Occasional verses by Wither were printed with Browne's Britannia's Pastorals, 1613, and 1616; Drayton's Polyolbion, Part II. 1622; Smith's Virginia, 1626; Hayman's Quodlibets, 1629; Wastell's Micro-Biblion, 1629; Butler's Feminine Monarchy, 1632; Blaxton's Usurer, 1634; Carter's relation of an expedition into Kent and Sussex, 1650. A Latin poem, signed G. W. and affixed to P. Fisher's Marston-Moor, may also belong to him. In Mr. Pinkerton's preface to Ancient Scotish poems, 1786, he speaks of pieces in the Bannatyne MS. by Heywood and Wither: from his Appendix it appears that the latter can only claim his celebrated song, put into the Scotish idiom "Sail a woman's goodness move," &c. Under Faithorne's head of Noah Bridges, 1661, are four English verses, signed G. W. which Granger interprets Geo. Wither. Mr. Bindley has a MS. poem by Chr. Brooke on the death of Sir Arthur Chichester, with verses, prefixed by Wither. (See Brit. Bibl. p. 237.)
Many were the encomiums bestowed on Wither by his contemporaries, and many have been the sarcasms vented since. His poetry and his politics rendered him eminently obnoxious to both. But a pretty fair estimate of his pretensions to literary distinction, and of the slights his works experienced, is given in the following extract from "Bibliotheca, or the Modern Library."
Melodious WITHER, by himself,
In learned tatters bends a shelf,
Though none so base as to dispute
His title to a better suit.—
He sadly moans, expos'd to air,
His cover thin and livery bare:
Grinning with envy to behold
His meaner rivals shine in gold.
Thy dying Muse, when urg'd by fate,
Might sure have claim'd to lie in state:
Though living scorn'd and never read,
Like other things admir'd — when dead!
Aubrey, in his Auctarium Vitarum, in the Ashmolean Museum, has recorded few particulars of our author that were not transmitted by Wood, from whose Athenae the principal data were derived, in the able memoir presented to the public in No. I. of the Bibliographer. In what society he studied while at Oxford, Aubrey, by leaving a blank, does not appear to have ascertained. Of James Wither (the son of John Wither of Manidown in the County of Southampton, who died of a decline in 1627, at the age of 28, being a Master of Arts and Fellow of New College) a memorial is placed within the cloisters near New-College Chapel. This probably was a near relation of the poet. But whether the latter was on the same foundation, Mr. John Gutch, who is preparing a Selection from the Juvenilia, &c. will be best enabled to state, from his own early residence and present family connexions in the same university. At college Wither probably continued not long, being called away from it when he should have sought "a calling" there: and in some of his early pieces he designates himself of the Society of Lincolns Inn " But the law he followed not as a profession: for indeed at the time he ranked himself of that learned society, his school of study seems to have been the Marshalsea-prison: on his release from which, psalmodic divinity appears principally to have exercised his pen. The period of his marriage I do not trace, but the valuable object of his choice was made known by Aubrey. In "Topographical Miscellanies," 1792, Vol. I. it is queried whether he did not marry Katherine Chester of Woolvesley, near Winchester, in 1657. This was not likely, because he describes his wife's corporeal beauties as "worn out with age," in 1661, only fourteen years after their supposed union: in the next place we learn from himself, that the name of his wife was Elizabeth; and we lastly gather from Aubrey, that he married Elizabeth Emerson of South Lambeth, Surrey, for whom he evidently cherished a sincere conjugal attachment; and who, in return, religiously performed her matrimonial vow, and shared his wayward fate "in sickness and in health." Throughout several pages in his "Crums and Scraps," he speaks of her with becoming fondness and passionate concern; bemoans her alarming indisposition, and attests her long-tried worth; details repeated instances of their mutual confidence, and with a pardonable and sometimes pleasing minuteness, indulges in a grateful retrospect of her piety, fidelity and true affection, of her prudential management in domestic concerns, and of strict propriety in all the relative duties of life. His prayer for her recovery is breathed with devotional fervour, though with the most entire resignation to the Divine will; and our author, in this part of his character at least, deserves to be remembered with respect, with benevolence, and with praise. Wither had six children, two of whom were living in 1661, and both married: but one daughter alone survived him, who became the publisher of his meditations on the Decalogue.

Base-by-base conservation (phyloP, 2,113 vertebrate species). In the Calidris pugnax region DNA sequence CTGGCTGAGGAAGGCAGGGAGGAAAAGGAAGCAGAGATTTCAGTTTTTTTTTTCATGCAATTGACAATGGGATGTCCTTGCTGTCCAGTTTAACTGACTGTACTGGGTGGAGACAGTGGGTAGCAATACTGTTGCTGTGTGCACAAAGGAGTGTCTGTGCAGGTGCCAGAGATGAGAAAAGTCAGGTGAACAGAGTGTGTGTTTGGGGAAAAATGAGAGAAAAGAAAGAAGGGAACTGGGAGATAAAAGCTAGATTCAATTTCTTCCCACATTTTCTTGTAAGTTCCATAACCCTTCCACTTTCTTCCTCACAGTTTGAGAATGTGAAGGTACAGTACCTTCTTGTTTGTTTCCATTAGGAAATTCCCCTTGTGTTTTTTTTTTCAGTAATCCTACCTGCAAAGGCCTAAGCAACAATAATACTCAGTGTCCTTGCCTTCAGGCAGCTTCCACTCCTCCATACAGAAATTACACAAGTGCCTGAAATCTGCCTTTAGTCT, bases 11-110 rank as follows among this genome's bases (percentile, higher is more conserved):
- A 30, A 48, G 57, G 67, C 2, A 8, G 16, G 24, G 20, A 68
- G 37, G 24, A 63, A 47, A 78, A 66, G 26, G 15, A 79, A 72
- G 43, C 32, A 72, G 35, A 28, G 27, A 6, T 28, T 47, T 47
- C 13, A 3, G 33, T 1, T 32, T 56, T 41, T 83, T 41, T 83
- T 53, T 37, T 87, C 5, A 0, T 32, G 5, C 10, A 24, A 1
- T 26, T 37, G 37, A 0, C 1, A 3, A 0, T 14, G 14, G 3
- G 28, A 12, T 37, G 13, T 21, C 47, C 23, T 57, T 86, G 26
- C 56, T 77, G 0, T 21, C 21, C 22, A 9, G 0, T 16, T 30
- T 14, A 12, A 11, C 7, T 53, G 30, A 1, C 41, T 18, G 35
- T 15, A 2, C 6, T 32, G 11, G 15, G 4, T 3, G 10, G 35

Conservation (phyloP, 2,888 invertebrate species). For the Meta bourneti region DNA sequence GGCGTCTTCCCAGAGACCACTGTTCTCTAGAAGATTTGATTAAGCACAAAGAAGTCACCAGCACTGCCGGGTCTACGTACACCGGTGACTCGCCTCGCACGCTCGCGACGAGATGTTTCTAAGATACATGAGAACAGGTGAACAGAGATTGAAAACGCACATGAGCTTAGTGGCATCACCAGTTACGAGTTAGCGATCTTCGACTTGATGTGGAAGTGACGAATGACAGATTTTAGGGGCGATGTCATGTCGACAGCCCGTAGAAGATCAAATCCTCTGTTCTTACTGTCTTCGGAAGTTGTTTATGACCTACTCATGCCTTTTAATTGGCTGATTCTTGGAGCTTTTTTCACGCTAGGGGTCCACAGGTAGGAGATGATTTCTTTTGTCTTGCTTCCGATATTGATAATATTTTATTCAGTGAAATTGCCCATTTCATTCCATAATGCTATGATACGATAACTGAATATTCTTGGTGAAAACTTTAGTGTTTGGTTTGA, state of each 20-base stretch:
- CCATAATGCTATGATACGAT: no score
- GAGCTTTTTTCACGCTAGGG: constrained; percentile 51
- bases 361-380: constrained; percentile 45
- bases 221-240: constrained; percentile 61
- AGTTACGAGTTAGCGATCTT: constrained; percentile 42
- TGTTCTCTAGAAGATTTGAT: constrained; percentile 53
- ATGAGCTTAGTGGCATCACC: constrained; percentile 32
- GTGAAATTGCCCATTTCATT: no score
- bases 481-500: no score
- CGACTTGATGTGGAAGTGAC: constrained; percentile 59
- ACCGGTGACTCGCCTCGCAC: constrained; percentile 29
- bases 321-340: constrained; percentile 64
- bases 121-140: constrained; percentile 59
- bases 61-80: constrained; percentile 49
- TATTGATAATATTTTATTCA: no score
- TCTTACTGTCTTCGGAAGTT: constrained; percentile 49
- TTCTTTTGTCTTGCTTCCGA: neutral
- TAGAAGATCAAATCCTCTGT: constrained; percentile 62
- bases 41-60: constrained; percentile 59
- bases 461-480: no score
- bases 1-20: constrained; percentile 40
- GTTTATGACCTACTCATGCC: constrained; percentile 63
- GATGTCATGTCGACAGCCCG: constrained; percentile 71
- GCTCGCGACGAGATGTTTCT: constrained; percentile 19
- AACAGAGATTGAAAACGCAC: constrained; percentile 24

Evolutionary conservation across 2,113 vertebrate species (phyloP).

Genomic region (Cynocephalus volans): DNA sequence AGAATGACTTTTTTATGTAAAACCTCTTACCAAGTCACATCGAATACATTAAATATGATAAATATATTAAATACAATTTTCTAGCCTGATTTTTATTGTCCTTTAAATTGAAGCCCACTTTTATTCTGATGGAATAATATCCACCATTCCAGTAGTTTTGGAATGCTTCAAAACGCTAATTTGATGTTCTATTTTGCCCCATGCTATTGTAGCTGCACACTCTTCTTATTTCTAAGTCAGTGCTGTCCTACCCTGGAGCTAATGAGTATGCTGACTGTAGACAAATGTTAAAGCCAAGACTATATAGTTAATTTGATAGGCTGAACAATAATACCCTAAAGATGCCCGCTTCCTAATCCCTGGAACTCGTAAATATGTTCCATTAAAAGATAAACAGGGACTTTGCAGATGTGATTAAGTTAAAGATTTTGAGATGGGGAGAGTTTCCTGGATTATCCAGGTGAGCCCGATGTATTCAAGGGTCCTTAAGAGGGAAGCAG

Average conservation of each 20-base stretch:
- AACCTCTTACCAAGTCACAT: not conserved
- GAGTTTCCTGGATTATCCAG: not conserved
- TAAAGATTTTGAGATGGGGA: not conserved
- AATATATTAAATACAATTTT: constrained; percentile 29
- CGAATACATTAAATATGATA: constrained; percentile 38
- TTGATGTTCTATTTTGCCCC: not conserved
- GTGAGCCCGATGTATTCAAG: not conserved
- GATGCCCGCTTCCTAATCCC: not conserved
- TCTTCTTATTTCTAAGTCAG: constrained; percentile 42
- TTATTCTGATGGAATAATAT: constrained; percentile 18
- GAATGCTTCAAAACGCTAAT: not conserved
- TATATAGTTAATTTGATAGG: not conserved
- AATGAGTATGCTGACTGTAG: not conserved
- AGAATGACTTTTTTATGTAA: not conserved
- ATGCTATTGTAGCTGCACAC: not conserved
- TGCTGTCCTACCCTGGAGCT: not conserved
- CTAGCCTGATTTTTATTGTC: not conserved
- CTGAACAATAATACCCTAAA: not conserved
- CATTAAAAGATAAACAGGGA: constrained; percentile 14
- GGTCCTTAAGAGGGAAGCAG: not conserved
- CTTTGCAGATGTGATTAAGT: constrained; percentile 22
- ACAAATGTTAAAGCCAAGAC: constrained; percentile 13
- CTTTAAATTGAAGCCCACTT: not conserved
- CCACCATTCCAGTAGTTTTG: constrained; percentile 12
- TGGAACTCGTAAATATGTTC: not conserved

He complains in his "Speculum Speculativum," and elsewhere, of the thankless office he had assumed as "Britain's Remembrancer," and some of his partizans or "eminent persons," as he denominates them, endeavoured to supply the unprofitableness of his volunteer vocation by procuring for him the office of City-Remembrancer; but their endeavours failed. Had they succeeded, it is not impossible that he might have become a sober citizen for life, instead of successively vacillating from a parliamentarian commander to a commonwealth commissioner, from a satirist to a soothsayer, and from a libellous fanatic to a political poetaster. Aubrey tells us, in his brief biography of Wither, that "he would make verses as fast as he could write them: he was an early observator of 'quicquid agunt homines:' he had a strange sagacity and foresight into mundane affairs: and though he was an easy rymer and no good poet, he was a good vates." The pertinacious assumption of this latter character rendered him utterly indifferent to the preservation of the former; and as poetical celebrity can neither be acquired nor sustained without much earnestness and effort, Wither, by neglecting to cultivate that purer vein of poesy with which by nature he was imbued, has failed to procure for himself an appropriate niche in the temple of "aye-enduring fame." By some prejudiced persons indeed he has been regarded as a mere seditious pamphleteer, with whom to write and to rail were nearly synonymous. Hence Echard records in his History, "This month (May 1667) died Mr. Geo. Withers, poet: under the name of verse and prediction he undertook to revile all governments and governors, and published no less than an hundred several pieces admired by young people especially those puritanically educated: he was a dangerous incendiary, and able to do a great deal of mischief." Many of his productions, it must be allowed, were darkly tinged by the violence of party zeal, or debased by the language of controversial invective: but it maybe doubted whether his writings ever obtained sufficient popularity to do much mischief, even admitting them to be pregnant with such an intention. Butler, from having enlisted a poetical champion to the loyalists. slurred Wither's rhymings as a thing of course; the monarchical intolerance of Anthony Wood, stamped a deeper brand upon that name, which had been ignorantly or insolently traduced by Winstanley the barber and was slighted in the dry biographical register of Jacob the attorney: the first of whom contented himself with enumerating ten, and the other seven of Wither's poetical performances. Pope, by reading Winstanley perhaps instead of Wither, or because it suited his immediate purpose to adopt a popular prejudice, or it might he to gratify the humour of Swift, who spoke of Wither as a private trooper, that pretended to a chief command in the "Battle of Bookes;" even Pope was content to tread in the beaten track of common-place sarcasm, first, ironically calling him "worthy," afterwards changing his epithet to "wretched Withers:" with whom, in his second edition of the Dunciad, Quarles was coupled, and a note superadded, to degrade the merits of both, by asserting that " Quarks was as dull a writer, but an honester man than Wither." Having very lately met with an article in the Annual Review, for 1807, (much too plausive for me to point out) which contains a most ingenious parallel between Quarles and Wither, it may not inappositely be cited here, as the liberal arbitrement of "a living poet and a man of rare genius." His name is not specified. "Quarles is a wittier writer, but Wither lays more hold of the heart. Quarles thinks of his audience when he lectures, Wither soliloquizes in company from a full heart. What wretched stuff are the 'Divine Fancies' of Quarles! Religion appears to him no longer valuable than while it furnishes matter for quibbles and riddles. Wither is like an old friend, whose warm-heartedness and estimable qualities make us wish he possessed more genius [qu. taste?] but at he same time make us willing to dispense with that want. I always love Wither, and sometimes admire Quarles. Still that portrait-poem prefixed to Wither's Emblems is a fine one; and the extract from the Shepherd's Hunting, in Ellis's Specimens, places him in a starry height, far above Quarles." It seems to have been inferred by Granger, from some partial inspection of his works, that Wither readily sacrificed sense to sound, and that to string together a set of unmeaning verses was all he laboured after. But this was not the fact, as I have testified elsewhere. His rhymes are many of them neither rhymes to the eye nor ear, but his sentences are commonly fraught with strong sense and shrewd observation. The fertility of his mind led to a turgidity of diction, and the impetuosity of his feelings hurried him into what he foretold the cynics would call "ribble-rabblement." Puttenham, indeed, had he lived at a later period, might have termed it "mingle-mangle:" yet with all his verbosity and defect of style, there are few of Wither's writings, if any, that will not repay the labour of perusal. Such at least is the opinion of your present correspondent, though he may have rendered his long extended survey of them very tiresome to general readers.